Republican Senator From Kansas, Roger Marshall, Says The Americans Have To Take A “New Approach To COVID-19”; Wants To End Declaration Of Emergency

GREG NASH ASSOCIATED PRESS FILE PHOTO

It was reported by Fox News that Sen. Roger Marshall, R-Kan., plans to introduce legislation on Monday that aims to end the current COVID-19 national emergency declaration.

The legislation is powered by a provision in the National Emergencies Act (NEA), a law that, when invoked, grants presidents special powers to deal with national emergencies outside natural disasters or war.

Marshall’s bill would revoke many of the federal government’s expanded powers to respond to the pandemic on a national level.

“With COVID cases and hospitalizations on the decline, 94 percent of Americans having immunity to COVID, mask mandates falling by the wayside, and 70 percent of Americans agreeing ‘it’s time we accept that COVID is here to stay’ and that ‘we just need to get on with our lives,’ it’s clear we need a new approach to COVID as we learn to live with it,” Marshall told Fox News Digital in a Monday email.

“That new approach starts with putting an end to the COVID national state of emergency,” the senator continued.

Both Presidents Trump and Biden invoked the NEA to enact and continue the national emergency to deal with the pandemic.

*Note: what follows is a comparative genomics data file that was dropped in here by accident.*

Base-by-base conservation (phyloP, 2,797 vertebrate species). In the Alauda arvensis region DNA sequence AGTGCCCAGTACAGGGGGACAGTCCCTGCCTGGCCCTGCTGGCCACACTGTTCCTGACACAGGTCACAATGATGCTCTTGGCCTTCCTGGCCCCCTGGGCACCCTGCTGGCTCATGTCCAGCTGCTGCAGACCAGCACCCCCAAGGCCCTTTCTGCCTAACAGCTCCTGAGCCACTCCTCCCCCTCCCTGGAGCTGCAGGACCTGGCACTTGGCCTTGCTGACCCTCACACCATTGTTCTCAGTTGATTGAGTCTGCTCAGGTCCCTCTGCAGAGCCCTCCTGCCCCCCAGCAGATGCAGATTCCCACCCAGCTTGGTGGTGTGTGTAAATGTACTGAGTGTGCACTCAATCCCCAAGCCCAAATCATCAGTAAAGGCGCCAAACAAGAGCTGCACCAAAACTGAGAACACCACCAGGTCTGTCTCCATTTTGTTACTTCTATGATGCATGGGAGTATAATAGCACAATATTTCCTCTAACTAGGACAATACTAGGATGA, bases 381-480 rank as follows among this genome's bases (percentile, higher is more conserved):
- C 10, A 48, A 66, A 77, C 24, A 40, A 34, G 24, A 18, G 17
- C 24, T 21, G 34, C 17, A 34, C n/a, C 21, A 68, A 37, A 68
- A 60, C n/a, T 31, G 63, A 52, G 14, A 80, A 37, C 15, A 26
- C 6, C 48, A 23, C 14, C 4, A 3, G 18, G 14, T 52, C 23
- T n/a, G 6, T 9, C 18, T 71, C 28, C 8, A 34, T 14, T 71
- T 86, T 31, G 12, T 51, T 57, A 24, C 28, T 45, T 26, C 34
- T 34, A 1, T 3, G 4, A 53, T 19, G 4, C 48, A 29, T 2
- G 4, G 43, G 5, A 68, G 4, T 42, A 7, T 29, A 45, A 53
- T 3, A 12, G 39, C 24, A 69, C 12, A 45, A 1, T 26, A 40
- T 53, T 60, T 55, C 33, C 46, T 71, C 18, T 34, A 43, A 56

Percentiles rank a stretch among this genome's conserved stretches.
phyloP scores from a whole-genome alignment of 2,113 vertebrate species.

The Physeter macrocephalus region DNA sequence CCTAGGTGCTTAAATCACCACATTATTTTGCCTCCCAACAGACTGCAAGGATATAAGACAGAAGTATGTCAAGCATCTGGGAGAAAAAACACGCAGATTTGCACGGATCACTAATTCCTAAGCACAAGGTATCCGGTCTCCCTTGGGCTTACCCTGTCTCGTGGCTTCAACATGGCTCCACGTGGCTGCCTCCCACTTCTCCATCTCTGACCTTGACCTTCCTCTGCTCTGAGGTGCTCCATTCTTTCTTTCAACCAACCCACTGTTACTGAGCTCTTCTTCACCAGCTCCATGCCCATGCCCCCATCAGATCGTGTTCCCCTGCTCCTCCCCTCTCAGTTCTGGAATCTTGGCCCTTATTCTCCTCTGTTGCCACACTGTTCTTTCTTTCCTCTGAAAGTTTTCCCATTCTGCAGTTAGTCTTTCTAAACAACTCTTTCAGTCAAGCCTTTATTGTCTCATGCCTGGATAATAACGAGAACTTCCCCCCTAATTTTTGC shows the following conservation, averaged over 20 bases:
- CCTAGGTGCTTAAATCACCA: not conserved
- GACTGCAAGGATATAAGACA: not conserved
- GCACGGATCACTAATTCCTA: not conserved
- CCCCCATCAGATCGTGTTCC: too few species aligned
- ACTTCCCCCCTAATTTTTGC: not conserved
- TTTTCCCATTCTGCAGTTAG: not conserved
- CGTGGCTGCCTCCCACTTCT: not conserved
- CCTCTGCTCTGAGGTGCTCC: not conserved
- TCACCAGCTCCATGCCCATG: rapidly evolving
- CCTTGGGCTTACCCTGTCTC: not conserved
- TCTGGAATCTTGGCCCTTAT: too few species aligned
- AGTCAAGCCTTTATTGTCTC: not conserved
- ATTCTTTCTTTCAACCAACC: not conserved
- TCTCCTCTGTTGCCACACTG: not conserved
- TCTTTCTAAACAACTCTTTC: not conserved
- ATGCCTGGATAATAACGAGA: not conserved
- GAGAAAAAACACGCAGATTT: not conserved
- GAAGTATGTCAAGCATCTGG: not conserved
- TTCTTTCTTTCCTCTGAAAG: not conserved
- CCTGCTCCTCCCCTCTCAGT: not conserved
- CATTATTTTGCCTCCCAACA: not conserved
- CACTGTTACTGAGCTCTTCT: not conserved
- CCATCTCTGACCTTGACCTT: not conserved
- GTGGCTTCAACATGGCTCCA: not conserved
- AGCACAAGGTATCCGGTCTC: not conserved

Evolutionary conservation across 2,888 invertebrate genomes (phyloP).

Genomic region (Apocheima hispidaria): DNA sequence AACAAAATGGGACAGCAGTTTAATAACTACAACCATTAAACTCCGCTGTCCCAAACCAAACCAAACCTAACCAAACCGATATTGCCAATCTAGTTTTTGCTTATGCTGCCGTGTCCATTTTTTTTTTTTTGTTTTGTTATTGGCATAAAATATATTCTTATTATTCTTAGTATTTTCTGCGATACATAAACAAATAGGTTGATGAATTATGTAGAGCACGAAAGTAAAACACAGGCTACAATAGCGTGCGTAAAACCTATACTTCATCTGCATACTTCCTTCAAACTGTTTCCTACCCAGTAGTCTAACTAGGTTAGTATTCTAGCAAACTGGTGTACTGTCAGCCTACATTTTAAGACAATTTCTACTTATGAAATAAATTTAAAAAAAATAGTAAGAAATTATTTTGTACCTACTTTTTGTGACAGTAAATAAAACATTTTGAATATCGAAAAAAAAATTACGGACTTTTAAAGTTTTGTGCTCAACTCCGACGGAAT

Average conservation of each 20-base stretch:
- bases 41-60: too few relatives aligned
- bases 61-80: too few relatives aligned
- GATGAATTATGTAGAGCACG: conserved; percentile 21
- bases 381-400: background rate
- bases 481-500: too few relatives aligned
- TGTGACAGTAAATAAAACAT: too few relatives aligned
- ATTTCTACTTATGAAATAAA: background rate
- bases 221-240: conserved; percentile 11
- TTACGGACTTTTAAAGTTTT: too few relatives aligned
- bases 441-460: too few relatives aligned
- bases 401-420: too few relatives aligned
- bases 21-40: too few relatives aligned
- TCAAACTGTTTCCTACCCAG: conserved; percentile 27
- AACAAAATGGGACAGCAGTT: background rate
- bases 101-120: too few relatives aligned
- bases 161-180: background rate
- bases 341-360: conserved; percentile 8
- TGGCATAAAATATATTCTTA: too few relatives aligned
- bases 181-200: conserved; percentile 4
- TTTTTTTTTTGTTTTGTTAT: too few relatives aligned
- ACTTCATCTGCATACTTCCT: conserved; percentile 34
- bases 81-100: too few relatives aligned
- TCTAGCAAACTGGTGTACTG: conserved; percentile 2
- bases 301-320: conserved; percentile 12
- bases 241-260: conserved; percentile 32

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The emergency declaration was extended by Biden until March 1, 2022 — a date that is fast approaching. It is likely the president will extend the emergency declaration again.

Congress is charged with determining whether an emergency under the NEA should continue but has mostly ceded the decision up to the executive branch.

There have only been six termination resolutions since the enactment of the NEA, and there are currently 31 national emergencies that have been in effect since the Carter administration.

The Kansas Republican recently penned an opinion piece calling for a return to normalcy while pointing out the media and health officials’ roles in stoking fear about the pandemic.

Marshall plans to drop the legislation today at 3 p.m., as the Senate floor opens for business.

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